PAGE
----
Preliminary hearings are held in felony cases in Wisconsin. At a preliminary hearing, the prosecution must show a judge that there is reason to believe the defendant committed the crime.
At a preliminary hearing, the prosecution will show evidence of probable cause, meaning there only needs to be a reasonable possibility that the defendant committed the crime in order for the case to move to trial, to be “bound over” in other words.
Although cross-examination is severely limited by courts in these hearings, they are a good opportunity for a skilled defense attorney to be able to find out some of the strengths and weaknesses of the State’s case through cross-examination.
“Hearsay” is the legal term for secondhand knowledge. As of 2011 in Wisconsin, hearsay is enough reason to move a case to trial, making the prosecution’s job much easier. This means that the prosecution does not need the victim or an eyewitness to testify at the preliminary hearing. Often, they can rely on law enforcement to testify as to what happened.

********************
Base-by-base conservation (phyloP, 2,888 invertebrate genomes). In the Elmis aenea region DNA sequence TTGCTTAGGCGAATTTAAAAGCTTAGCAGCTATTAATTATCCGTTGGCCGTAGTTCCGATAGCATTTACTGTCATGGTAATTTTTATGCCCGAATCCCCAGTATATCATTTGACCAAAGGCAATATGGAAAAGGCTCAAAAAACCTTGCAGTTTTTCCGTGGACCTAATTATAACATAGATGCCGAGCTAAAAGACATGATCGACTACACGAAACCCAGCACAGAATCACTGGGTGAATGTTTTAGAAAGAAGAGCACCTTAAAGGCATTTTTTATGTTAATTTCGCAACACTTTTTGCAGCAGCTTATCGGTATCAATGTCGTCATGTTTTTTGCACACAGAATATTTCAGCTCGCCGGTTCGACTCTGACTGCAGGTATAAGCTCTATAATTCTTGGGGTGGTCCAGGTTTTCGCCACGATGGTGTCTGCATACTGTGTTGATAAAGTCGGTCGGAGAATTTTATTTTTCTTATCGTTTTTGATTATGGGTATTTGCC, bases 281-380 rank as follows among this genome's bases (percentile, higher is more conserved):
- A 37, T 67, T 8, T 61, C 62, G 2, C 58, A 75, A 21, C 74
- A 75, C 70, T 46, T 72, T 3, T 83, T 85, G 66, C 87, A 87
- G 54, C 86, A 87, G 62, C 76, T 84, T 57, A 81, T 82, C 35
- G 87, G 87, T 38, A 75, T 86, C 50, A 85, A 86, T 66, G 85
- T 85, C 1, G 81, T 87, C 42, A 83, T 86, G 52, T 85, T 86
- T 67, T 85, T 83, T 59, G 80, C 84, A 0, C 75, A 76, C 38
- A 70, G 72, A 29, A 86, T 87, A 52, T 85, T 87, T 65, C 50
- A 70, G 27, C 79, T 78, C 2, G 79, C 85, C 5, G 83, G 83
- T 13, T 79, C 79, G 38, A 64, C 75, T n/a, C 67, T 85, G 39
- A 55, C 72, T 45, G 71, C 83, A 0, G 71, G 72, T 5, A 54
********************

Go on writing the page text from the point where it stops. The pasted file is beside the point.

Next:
Since hearsay is admissible in a preliminary hearing, the bar for proving probable cause is low. Most preliminary hearings move to trial.
The defense can call witnesses and cases can sometimes be dismissed or reduced at a preliminary hearing, but it’s rare. This is because the credibility of those witnesses can only be determined at trial.
It may feel like moving to trial is a foregone conclusion, but having a capable lawyer behind you at your preliminary hearing gives you the best chance of success. Your lawyer can listen to the prosecution’s argument and start building your defense.
Contact the attorneys at Tracey Wood & Associates to discuss your case to ensure you are prepared for your preliminary hearing.